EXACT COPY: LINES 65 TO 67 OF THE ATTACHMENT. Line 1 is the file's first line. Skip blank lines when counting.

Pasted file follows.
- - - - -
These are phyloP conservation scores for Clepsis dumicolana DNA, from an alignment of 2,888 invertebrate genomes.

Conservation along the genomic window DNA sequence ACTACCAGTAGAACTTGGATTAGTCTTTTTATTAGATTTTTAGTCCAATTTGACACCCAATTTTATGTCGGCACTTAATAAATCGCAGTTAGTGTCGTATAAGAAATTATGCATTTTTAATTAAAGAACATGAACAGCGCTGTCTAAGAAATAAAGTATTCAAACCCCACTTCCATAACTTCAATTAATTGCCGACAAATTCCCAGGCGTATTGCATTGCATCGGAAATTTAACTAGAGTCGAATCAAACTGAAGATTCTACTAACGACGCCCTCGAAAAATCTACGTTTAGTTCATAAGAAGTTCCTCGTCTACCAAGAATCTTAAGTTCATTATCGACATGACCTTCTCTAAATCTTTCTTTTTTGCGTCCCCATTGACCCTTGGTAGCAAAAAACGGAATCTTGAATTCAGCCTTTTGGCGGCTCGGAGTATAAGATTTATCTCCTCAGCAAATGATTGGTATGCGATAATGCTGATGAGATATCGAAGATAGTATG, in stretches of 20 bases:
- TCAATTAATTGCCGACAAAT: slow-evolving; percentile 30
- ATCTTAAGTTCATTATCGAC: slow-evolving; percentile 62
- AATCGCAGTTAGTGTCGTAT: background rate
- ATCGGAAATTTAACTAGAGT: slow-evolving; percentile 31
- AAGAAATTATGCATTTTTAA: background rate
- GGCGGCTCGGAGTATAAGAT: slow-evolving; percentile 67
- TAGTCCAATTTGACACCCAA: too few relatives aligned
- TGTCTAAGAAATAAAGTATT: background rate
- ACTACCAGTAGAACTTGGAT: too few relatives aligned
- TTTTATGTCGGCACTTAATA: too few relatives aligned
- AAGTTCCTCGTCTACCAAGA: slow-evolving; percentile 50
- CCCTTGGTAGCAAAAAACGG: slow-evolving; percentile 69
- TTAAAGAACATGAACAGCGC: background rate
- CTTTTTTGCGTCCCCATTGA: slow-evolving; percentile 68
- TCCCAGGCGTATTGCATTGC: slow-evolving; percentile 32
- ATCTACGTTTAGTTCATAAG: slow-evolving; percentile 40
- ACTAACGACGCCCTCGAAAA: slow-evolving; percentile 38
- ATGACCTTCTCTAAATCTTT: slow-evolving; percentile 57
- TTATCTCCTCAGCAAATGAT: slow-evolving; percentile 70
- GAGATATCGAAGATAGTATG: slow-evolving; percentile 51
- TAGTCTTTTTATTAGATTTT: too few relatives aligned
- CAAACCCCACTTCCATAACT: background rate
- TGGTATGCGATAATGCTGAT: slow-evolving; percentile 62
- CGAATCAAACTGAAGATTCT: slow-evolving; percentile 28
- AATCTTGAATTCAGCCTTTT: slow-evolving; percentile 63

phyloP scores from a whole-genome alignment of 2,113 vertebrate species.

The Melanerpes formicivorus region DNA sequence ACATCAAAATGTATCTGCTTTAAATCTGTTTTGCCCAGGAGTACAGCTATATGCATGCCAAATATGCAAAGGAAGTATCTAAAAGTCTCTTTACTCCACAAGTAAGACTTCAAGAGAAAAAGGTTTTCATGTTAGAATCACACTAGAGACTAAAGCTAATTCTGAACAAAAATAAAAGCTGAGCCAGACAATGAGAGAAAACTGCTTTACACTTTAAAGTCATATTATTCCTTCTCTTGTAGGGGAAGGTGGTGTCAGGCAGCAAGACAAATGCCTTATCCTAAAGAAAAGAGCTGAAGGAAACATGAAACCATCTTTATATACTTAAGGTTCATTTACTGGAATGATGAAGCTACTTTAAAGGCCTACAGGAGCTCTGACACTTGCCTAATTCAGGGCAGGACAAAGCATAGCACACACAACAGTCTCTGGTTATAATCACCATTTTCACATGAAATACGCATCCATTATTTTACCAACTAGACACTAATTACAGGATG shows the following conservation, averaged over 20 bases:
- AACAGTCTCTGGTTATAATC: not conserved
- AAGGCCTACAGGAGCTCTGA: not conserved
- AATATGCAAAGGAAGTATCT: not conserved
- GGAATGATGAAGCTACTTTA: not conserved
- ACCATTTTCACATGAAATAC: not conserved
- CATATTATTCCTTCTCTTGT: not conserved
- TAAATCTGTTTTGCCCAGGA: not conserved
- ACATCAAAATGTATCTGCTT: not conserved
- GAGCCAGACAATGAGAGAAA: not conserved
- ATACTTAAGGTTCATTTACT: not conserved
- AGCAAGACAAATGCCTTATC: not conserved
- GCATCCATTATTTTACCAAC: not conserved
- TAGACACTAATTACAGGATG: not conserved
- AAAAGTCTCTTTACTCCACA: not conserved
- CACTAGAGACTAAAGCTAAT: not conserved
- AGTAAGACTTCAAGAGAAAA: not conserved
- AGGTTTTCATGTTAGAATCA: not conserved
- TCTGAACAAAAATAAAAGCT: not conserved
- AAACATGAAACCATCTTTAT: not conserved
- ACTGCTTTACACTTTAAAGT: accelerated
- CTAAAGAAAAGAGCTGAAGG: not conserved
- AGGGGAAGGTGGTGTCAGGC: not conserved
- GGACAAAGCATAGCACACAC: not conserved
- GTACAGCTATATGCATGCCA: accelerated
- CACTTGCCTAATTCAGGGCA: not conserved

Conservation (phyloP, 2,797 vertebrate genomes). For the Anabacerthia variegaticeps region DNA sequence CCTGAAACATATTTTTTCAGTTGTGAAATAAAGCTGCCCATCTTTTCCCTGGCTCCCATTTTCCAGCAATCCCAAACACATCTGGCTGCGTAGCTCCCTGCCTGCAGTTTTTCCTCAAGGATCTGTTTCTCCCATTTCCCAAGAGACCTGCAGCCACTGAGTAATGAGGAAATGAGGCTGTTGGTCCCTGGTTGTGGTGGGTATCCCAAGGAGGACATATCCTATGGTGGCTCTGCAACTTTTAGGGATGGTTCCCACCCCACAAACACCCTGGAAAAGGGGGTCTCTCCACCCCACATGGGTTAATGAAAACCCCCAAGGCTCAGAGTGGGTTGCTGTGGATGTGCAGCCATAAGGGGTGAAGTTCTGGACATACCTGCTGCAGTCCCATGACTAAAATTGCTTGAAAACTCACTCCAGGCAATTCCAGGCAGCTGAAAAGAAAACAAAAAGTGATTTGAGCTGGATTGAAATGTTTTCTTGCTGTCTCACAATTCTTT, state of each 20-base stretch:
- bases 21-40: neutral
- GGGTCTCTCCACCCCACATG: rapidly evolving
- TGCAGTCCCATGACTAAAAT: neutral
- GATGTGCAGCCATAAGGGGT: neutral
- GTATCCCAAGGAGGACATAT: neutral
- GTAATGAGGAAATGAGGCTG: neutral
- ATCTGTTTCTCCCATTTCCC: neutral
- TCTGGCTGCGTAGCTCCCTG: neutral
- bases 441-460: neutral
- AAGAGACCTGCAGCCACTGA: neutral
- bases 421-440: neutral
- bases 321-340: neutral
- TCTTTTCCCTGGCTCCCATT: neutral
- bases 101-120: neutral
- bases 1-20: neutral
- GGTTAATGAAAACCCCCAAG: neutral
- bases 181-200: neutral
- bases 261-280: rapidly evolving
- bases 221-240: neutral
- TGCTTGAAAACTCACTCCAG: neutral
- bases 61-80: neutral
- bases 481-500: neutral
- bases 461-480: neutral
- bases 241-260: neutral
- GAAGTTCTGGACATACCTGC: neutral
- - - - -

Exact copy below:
- AAGAGACCTGCAGCCACTGA: neutral
- bases 421-440: neutral
- bases 321-340: neutral